I should see a constant stream of printf every time it checks and fails. That
didn't happen, which tells me that some other mechanism is handling keystrokes.

My second concern is based on the fact that all serial code and socket
code examples given in emails, clearly use their own system calls to replace
gforth internal system calls, as everyone has learned that they are broken
and just don't work.
There are other issues.  First of all, Gforth's internal has no way to set
baud rates and line discipline etc.  This you need to roll on your own,
anyways.  So while you are at it, you can just do the rest yourself, too.
Gforth's keyboard handling goes through C's stdio buffers, which is
inappropriate for real serial line handling.

We set serial by doing a system call to stty. We only use gforth system
calls to open/close/read/write/check file handles that happen to be serial
devices. gforth should do those fine without any knowledge of them
being tty, USB, or a socket driver.

This is troubling as it means no one is interested in
fixing internal calls, or that they know they would break too many other
"tweaks" of gforth for some specific platform. It is nice that gforth will
run on so many hardware systems, but troubling that so much hardware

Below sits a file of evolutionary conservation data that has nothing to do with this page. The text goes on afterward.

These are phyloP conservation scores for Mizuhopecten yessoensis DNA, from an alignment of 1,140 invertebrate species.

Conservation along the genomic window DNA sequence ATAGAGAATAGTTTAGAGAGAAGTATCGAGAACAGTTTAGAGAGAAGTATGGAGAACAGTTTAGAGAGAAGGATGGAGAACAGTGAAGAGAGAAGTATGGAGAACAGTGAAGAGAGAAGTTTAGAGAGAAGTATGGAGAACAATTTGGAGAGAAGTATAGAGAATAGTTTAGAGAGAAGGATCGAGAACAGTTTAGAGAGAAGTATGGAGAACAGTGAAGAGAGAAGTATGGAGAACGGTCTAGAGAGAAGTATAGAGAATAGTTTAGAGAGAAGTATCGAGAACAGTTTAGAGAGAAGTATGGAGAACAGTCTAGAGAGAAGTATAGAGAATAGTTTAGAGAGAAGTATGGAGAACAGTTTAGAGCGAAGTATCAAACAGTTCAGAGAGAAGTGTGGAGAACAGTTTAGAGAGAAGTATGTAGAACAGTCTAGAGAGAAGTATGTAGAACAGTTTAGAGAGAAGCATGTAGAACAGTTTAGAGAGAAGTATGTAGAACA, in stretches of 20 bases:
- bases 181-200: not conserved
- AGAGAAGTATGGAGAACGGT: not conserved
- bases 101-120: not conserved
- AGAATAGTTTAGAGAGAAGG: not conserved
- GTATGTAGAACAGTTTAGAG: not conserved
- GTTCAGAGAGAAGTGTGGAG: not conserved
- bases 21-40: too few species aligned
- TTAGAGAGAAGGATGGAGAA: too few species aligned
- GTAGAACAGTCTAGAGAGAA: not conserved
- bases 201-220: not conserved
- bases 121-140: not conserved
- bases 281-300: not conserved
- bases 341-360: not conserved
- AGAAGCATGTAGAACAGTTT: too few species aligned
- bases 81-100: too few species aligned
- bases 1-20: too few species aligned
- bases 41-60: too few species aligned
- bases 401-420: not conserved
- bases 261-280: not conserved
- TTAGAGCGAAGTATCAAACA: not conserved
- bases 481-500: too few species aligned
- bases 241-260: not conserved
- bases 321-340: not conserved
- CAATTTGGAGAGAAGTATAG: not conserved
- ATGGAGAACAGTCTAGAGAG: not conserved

specific coding has been done. The more useful
programs across multiple hardware usually are successful because they
have removed all specific hardware coding and left many platform specific
tasks to the user and not hidden in functions no one would suspect of
doing more than they should (i.e. checking for EOF instead of only returning
a system calls status value).
Well, you misunderstood what this EOF is:  It is the indicaton that the file
has ended, it is not ^D, it is -1.  If the file has ended, there is no further
key available.  Thus the return value of 0 is correct.  The failure of
select() on Linux for serial lines (returns "nothing availabe" when there is
indeed something available) is IMHO a bug in Linux.  ioctl(FIONREAD) does not
work on files, so that is not an option, either - the code in Gforth 0.6 was
broken and had to be replaced.

Our group has several directions to go to work around these issues, but the
main thing we learned is that gforth works well for normal and simple forth
coding. It does not work well for serial and other functions closely
aligned with a systems hardware or OS features. For items like serial, a
roll your own interface is the normal and only option available.
Well, for functions close to the system, use the C interface (libcc.fs).
That's the way to go.  serial.fs is in contrib, it's third party stuff.  As
such, the Gforth autors are not active maintainers of that stuff, and we don't
check if it still works.

Thanks for explaining what we guessed by trying the code - that contrib
code may or may not work - more of a "you need something like this" style
of examples. Which is why I think gforth needs to ship with a known set
of running examples. I will look at libcc.fs, as it appears to be the standard
way now of talking to the system.

---- code overview ---
In this code - only part of several other modules - we setup the serial port
using the "system" call to "stty". We consider this the preferred way of setting
up the serial port - outside of gforth, so that other tools and programs can
talk to our devices once set. The problem is the last routine that uses the
file ID to ask key?-file if some character(s) is waiting to be handled. In